Pierce learned this lesson the hard way. Her sister-in-law died suddenly last year, and as the family was grieving, the woman’s husband realized that decisions needed to be made about her swimming-lesson business. But nobody knew her passwords to e-mail accounts or other sites. The relatives guessed. They guessed some more. Finally, after more than a week, they were able to get in.
“This awful tragedy was compounded by the fact that nobody knew her passwords,” Pierce said.
Service providers offer varying degrees of helpfulness in such situations.
Some, like Google, will unlock e-mail, video, photo and shopping accounts if family members have a death certificate and a previous e-mail sent to them by the departed. The process can take a while. Facebook will close accounts if hoops are jumped through; otherwise, the account goes into “memorial” mode, meaning it’s still out there but most features are disabled.
Other providers are more stringent. Second Life will not transfer an account unless there is a will, court order or other relevant legal documents. Yahoo, with 106 million e-mail users, is perhaps the toughest. In a statement, the company said, “Internet users who want to be sure their e-mail and other online accounts are accessible to their legal heirs may want to work with their attorneys to plan an offline process for such access as part of their estate planning process.”
Similar rules apply to the firm’s popular photo-sharing site, Flickr. Asked whether pictures would remain online unless the user leaves other instructions in a will or gives the password to someone else, a Yahoo spokeswoman said, “Yes, that is correct.”
For many, like Pierce, having loved ones locked out of her accounts is a scary prospect. A month ago, when a friend sent her a link to Legacy Locker, she signed up. The site asks for two verifiers who would be contacted to confirm a death. Pierce chose her husband and her best friend, who then received e-mails checking to see whether they were willing to “help oversee the distribution of Heather Pierce’s digital assets.”As those e-mails zoomed through the cloud, Pierce saw a colorful page where she could list her online accounts and name beneficiaries.
The process is no more difficult than signing up for an e-mail account but has an extra dose of security, said the company’s founder, 36-year-old San Francisco entrepreneur Jeremy Toeman. The site is so encrypted, he said, that even he can’t see user information. “I’m the opposite of Google,” he said. “I know absolutely nothing about my customers.”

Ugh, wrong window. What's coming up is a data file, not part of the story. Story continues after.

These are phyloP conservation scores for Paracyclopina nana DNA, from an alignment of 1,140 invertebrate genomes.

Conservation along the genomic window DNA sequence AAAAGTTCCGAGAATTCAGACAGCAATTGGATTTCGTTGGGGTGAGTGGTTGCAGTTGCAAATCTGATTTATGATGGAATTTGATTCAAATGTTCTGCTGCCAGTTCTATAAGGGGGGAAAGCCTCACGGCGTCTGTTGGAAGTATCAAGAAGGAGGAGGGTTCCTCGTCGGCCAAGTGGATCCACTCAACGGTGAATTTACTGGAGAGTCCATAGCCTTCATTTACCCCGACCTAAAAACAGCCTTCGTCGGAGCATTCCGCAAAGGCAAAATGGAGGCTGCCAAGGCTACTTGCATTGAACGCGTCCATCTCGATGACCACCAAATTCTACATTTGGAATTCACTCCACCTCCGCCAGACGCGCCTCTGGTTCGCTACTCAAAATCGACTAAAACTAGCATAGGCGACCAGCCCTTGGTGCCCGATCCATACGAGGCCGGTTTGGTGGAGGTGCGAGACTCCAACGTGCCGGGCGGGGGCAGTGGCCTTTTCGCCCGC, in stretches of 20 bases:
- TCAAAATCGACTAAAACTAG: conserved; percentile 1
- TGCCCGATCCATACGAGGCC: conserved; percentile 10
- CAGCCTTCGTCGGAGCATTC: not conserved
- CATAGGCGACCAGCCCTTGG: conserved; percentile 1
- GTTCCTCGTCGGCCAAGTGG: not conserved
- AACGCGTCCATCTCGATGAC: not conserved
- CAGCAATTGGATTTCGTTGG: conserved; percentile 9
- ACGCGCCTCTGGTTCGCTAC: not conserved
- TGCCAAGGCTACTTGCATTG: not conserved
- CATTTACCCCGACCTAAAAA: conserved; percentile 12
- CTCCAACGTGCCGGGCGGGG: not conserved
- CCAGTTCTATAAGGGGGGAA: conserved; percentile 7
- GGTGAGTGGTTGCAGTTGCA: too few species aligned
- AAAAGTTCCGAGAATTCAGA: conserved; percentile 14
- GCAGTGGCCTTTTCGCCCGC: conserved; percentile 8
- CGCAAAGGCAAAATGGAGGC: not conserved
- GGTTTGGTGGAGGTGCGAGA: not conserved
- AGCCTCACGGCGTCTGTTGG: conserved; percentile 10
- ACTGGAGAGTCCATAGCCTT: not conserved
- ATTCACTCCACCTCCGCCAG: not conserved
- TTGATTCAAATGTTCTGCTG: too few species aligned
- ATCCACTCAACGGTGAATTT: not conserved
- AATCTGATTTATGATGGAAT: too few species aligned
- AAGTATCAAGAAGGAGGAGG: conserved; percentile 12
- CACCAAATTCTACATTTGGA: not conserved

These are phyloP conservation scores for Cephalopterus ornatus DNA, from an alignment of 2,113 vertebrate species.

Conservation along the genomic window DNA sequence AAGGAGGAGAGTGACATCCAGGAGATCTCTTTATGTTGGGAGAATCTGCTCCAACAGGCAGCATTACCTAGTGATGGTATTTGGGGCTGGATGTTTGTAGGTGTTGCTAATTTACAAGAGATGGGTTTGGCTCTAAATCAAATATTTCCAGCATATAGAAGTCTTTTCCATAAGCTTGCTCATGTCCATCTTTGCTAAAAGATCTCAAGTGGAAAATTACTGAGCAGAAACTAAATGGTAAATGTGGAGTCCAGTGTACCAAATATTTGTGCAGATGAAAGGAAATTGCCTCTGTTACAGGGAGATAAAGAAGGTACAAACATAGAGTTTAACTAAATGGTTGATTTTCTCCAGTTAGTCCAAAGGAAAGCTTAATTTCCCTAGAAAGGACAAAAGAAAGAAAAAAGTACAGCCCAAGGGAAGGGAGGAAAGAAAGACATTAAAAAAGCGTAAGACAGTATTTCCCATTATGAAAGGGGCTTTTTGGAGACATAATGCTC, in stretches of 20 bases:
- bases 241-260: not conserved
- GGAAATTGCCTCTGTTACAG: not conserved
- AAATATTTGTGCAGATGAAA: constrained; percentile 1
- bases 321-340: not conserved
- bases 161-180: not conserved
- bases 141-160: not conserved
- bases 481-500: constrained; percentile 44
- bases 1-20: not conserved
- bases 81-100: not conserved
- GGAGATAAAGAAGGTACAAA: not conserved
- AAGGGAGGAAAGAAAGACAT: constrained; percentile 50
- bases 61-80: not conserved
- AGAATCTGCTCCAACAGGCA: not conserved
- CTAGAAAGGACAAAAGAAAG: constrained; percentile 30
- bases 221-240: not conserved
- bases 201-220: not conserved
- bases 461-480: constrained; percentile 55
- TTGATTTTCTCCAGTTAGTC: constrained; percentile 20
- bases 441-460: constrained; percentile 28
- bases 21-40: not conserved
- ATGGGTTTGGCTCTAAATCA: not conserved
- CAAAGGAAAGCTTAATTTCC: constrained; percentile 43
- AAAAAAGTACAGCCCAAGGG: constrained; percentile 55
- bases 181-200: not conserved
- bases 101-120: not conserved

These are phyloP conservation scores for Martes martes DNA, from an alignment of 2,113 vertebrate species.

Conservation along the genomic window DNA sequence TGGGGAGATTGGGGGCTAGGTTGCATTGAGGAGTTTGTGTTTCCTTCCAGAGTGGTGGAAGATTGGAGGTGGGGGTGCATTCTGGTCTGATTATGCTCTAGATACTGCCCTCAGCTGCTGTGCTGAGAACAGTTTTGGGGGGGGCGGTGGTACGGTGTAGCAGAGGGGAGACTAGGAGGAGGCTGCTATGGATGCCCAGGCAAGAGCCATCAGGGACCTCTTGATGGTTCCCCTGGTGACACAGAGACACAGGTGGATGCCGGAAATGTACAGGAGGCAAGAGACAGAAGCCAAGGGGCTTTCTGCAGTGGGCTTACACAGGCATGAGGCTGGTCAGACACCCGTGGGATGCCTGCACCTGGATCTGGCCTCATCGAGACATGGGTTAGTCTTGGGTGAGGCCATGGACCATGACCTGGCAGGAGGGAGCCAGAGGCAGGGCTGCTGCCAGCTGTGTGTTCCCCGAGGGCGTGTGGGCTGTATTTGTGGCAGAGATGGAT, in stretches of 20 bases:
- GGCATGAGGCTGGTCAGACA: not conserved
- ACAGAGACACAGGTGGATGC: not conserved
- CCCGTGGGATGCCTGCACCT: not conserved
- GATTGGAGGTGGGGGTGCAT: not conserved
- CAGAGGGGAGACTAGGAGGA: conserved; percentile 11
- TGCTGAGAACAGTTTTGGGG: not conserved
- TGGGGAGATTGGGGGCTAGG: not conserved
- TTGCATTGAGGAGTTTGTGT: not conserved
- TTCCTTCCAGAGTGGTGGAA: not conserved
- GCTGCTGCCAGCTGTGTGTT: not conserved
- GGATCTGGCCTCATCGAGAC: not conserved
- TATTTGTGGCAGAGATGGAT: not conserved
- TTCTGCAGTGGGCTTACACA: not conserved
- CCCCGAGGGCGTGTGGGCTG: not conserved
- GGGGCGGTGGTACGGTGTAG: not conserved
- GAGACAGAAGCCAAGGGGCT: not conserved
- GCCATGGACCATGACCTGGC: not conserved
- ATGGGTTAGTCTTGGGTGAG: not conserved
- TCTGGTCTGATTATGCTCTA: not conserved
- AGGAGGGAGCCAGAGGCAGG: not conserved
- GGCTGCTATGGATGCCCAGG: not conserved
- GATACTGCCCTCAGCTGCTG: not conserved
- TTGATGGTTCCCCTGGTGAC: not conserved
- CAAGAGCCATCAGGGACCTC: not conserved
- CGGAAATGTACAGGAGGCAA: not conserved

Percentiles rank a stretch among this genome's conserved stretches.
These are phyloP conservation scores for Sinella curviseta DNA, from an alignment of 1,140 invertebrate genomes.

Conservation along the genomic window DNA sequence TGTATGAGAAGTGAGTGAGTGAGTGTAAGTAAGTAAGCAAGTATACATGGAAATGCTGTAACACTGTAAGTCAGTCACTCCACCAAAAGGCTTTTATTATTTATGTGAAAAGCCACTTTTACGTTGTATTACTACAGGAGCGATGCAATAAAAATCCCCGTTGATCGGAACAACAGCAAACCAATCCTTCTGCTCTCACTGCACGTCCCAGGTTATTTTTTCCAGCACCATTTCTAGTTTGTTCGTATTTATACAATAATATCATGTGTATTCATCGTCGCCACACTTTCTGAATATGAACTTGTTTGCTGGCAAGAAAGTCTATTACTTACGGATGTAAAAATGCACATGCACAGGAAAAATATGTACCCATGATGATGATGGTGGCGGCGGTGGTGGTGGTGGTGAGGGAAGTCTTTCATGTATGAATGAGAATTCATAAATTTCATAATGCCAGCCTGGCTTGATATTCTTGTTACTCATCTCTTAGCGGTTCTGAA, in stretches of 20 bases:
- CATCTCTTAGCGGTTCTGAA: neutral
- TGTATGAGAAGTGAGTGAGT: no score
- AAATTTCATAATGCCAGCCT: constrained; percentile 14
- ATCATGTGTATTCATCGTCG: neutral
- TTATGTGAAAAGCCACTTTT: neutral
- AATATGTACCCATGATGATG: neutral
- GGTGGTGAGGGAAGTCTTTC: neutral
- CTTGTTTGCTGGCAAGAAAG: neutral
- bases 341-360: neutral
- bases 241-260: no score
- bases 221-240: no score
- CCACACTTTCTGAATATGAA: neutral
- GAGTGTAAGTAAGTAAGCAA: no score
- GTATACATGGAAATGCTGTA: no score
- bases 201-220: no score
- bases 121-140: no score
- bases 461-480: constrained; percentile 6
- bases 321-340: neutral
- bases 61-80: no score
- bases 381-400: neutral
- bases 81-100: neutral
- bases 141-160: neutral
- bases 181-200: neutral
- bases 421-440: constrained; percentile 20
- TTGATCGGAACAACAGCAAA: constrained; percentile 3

He does know that more than 10,000 people have signed up. He expects many more.
“We’re in an era now where people are really going to have to pay attention to what their online assets are,” Toeman said. “Five years ago, that terminology — digital assets — didn’t even make sense. Now it does.”
Saturday, January 23rd 2010, 4:00 AM
An unauthorized biography of talk show titaness Oprah Winfrey is set to be released on April 13 by Crown Publishing, according to EW.com. It’s penned by bestselling author Kitty Kelley, who has previously written about Jacqueline Kennedy Onassis, Frank Sinatra, Elizabeth Taylor, Nancy Reagan and the British Royal Family.
“Oprah has spent years eliciting intimate confessionals from her subjects, but she herself has a carefully guarded persona,” Crown spokesman David Drake said, according to EW.com. “This is the first complete portrait of her — it will reveal Oprah as she has never been seen before.”
More than 500,000 copies of the 544-page book have been ordered for the first printing, and Kelley interviewed 850 sources while researching Oprah Winfrey’s life for three years.
The book, “Oprah: A Biography,” will “cover all aspects of her life” and “be evenhanded,” Drake says.
“Kelley understands Oprah’s cultural importance and that is something she covers at length,” he adds.
Drake said Kelley and the publishing company are not too worried about Winfrey coming down on them. “I spoke to the people at [Oprah's production company] Harpo [Thursday] morning, and they were gracious to me,” he says. “[Oprah] even said, a few years ago, something along the lines of, ‘I’m not encouraging it, I’m not discouraging it; this is America.'”
But Winfrey isn’t coming forward to talk about the book, according to CNN. “Oprah hasn’t participated in or read Kitty Kelley’s book, so she is unable to comment,” a spokeswoman told the cable news network.
The simple and inexpensive eye test could be part of routine examinations by high street opticians in as little as three years, allowing those in middle age to be screened.
Dementia experts said it had the power to revolutionise the treatment of Alzheimer’s by making it possible for drugs to be given in the earliest stages.
Simple: The middle-aged could visit their local optician and have the special eye test as part of a routine examination
The technique, being pioneered at University College London, could also speed up the development of medication capable of stopping the disease in its tracks, preventing people from ever showing symptoms.
Rebecca Wood, of the Alzheimer’s Trust, said: ‘These findings have the potential to transform the way we diagnose Alzheimer’s, greatly enhancing efforts to develop new treatments.’
Alzheimer’s and other forms of dementia blight the lives of 700,000 Britons and their families, and the number of cases is expected to double within a generation.
There is no cure and existing drugs do not work for everyone.